Editor’s Note: Fifty-six year old Frank Barham is living his dream. Frank has learned that a musician never stops learning and never reaches the pinnacle. Jazz is a never ending journey of study; trying to become better, and learning to share your feelings through the music you play. Part 5 of a 5 part series.
I realized that teaching wasn’t the career for me. I thought, “If I have to start all over, why not try to do something that I love. I have no illusions of becoming some famous rock star; that is not what I want. I want to support myself doing what I love and that’s it. Right now, we have a very low overhead. I am choosing to live simply so that I can simply do what I love. I view the embracing of the growth process and the pursuit of my passion as success. I don’t think of success as some specific point I will arrive at one day. When I feel that I’ve played something well, I get a tremendous sense of accomplishment. It is very gratifying when the crowd responds positively to my playing.
I was asked, “Frank, where do you see yourself 5 years from now?” I guess the answer is pretty simple; I’d like to be happy, fulfilled, and playing music. I hope to continue to grow as a person and a musician. Financially, I hope I can survive doing what I love. Thanks to my wife, music and the people music has brought into my life, I feel revitalized. While the future is uncertain, I’m excited about the possiblities my life has to offer.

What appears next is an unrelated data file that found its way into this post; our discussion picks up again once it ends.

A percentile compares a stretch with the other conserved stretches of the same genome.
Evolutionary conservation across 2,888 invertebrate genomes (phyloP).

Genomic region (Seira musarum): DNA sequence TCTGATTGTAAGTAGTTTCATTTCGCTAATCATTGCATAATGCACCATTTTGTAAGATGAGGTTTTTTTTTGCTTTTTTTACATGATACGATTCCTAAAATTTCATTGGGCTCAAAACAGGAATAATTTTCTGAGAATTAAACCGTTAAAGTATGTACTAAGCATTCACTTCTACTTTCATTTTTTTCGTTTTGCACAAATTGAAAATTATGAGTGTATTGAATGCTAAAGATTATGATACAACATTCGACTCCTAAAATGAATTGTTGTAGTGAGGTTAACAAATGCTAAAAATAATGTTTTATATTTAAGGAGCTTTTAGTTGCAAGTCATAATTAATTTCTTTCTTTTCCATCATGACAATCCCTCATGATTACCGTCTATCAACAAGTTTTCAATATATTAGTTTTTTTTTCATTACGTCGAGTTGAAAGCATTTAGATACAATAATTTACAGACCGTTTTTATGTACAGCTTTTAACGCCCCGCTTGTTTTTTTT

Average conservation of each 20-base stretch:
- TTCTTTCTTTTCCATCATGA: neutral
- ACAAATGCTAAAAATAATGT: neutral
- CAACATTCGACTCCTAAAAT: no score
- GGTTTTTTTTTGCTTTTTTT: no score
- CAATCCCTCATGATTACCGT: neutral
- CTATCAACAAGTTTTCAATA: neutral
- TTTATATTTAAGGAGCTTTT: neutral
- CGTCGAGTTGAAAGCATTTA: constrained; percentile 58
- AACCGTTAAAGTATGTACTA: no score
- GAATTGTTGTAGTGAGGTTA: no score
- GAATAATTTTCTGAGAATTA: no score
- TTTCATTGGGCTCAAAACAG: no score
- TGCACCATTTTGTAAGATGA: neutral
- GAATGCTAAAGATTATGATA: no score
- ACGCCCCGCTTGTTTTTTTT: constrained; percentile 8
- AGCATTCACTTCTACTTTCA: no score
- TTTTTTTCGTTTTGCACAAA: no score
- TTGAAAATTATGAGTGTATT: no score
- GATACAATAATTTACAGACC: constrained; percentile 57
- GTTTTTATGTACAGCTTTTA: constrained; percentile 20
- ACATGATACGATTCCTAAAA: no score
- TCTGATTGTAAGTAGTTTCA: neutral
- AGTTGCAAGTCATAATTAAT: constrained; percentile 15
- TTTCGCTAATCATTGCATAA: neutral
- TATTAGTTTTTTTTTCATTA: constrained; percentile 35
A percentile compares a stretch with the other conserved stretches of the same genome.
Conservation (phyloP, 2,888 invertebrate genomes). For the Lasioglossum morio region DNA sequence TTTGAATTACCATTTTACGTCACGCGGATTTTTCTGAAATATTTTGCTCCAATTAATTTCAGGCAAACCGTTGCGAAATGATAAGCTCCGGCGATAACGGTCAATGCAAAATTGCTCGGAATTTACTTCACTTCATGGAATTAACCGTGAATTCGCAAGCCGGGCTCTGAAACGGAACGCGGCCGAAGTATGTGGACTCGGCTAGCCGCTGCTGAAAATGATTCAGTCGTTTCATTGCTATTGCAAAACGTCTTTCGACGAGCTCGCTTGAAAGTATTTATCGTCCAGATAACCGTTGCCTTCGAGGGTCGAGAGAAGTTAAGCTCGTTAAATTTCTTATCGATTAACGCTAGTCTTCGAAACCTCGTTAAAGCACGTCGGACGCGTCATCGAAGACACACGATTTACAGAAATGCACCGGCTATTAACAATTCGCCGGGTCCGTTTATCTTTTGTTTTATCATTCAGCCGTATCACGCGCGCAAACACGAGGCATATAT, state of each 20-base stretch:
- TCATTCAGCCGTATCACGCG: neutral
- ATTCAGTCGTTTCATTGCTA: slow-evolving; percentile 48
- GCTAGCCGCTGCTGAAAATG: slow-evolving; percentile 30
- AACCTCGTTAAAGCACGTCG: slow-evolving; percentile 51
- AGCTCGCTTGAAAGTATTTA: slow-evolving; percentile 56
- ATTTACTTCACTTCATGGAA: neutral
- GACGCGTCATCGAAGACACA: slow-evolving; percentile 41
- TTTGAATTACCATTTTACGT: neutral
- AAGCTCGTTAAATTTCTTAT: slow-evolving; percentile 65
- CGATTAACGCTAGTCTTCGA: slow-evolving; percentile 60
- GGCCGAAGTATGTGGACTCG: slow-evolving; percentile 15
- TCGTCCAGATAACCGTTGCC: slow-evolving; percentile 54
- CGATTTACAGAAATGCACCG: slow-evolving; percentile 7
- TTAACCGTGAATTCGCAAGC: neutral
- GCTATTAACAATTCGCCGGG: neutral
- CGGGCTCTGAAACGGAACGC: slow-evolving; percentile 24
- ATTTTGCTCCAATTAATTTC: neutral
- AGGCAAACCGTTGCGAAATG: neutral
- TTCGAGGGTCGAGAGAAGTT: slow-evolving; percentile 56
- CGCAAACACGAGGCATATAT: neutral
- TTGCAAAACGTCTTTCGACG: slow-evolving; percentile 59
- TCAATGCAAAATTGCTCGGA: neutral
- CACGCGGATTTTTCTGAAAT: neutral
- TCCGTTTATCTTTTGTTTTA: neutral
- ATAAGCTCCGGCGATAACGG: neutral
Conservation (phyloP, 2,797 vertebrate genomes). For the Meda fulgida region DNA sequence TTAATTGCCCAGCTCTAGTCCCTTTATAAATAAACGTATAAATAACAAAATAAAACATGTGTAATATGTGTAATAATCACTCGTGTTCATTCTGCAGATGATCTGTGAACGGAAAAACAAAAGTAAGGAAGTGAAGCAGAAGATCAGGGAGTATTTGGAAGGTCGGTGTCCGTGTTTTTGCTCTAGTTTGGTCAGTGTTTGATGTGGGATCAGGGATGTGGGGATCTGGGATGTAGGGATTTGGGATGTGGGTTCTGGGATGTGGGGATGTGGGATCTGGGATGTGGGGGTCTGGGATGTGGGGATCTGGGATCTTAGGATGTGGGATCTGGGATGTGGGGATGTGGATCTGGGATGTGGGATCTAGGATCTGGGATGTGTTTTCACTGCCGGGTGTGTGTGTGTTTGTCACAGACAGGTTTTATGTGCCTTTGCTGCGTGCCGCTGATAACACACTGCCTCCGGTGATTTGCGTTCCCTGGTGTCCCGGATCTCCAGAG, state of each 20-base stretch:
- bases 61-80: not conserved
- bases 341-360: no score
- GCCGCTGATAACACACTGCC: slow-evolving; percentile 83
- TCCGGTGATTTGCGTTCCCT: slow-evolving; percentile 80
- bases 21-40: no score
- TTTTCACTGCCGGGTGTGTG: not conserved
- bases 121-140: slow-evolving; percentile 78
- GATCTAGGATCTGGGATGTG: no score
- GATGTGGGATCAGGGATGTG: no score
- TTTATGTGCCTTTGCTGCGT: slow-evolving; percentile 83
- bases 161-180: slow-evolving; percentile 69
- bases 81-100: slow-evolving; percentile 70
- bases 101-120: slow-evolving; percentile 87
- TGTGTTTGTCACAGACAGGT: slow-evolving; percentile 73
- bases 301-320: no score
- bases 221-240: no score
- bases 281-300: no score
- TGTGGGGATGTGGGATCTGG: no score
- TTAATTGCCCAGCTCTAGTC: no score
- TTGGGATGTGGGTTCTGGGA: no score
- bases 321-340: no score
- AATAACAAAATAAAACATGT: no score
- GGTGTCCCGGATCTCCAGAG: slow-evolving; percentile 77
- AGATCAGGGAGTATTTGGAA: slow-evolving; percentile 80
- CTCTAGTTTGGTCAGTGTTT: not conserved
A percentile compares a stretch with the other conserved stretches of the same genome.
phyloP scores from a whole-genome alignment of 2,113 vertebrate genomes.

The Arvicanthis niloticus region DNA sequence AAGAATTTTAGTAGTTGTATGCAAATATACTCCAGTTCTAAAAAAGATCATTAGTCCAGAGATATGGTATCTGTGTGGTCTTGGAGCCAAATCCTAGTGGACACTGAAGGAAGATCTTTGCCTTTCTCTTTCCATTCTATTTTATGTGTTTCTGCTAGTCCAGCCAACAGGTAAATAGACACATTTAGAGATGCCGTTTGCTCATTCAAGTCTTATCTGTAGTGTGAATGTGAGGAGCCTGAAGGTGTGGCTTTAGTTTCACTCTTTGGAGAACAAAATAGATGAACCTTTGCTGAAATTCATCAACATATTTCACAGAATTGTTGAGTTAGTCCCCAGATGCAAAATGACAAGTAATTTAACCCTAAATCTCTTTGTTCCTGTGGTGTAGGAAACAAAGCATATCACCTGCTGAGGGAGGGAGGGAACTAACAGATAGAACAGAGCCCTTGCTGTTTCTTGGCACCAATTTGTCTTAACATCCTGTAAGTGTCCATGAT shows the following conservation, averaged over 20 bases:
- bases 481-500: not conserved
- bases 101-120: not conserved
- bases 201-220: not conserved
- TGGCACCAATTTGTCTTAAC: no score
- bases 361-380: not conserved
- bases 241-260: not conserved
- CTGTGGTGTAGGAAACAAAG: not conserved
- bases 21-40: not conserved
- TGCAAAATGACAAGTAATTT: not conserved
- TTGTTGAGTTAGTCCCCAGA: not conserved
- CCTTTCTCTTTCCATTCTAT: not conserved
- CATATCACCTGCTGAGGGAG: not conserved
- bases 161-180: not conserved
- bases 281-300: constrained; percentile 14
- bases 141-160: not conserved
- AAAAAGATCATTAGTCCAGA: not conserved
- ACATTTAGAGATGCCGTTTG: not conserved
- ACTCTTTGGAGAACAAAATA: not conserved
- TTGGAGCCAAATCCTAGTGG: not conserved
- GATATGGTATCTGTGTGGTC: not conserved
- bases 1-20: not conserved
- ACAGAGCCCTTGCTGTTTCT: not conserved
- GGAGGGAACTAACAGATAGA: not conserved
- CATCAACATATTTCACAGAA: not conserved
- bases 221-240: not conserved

If you’re in the Atlanta area, you can often find me on Monday nights at Northside Tavern on Howell Mill Road; Sundays look for me at the Family Dog on North Highland. I also look forward to playing on the International stage at the Atlanta Jazz Festival on May 26th with Edy Martinez.
We hope you enjoy this clip of Frank rehearsing:
About the Author: For the last 12 years, John E. Phillips of Vestavia, Alabama, has been a professional blogger for major companies, corporations and tourism associations throughout the nation. During his 24 years as Outdoor Editor for “The Birmingham Post-Herald” newspaper, he published more than 7,000 newspaper columns and sold more than 100,000 of his photos to newspapers, magazines and internet sites. He also hosted a radio show that was syndicated at 27 radio stations; created, wrote and sold a syndicated newspaper column that ran in 38 newspapers for more than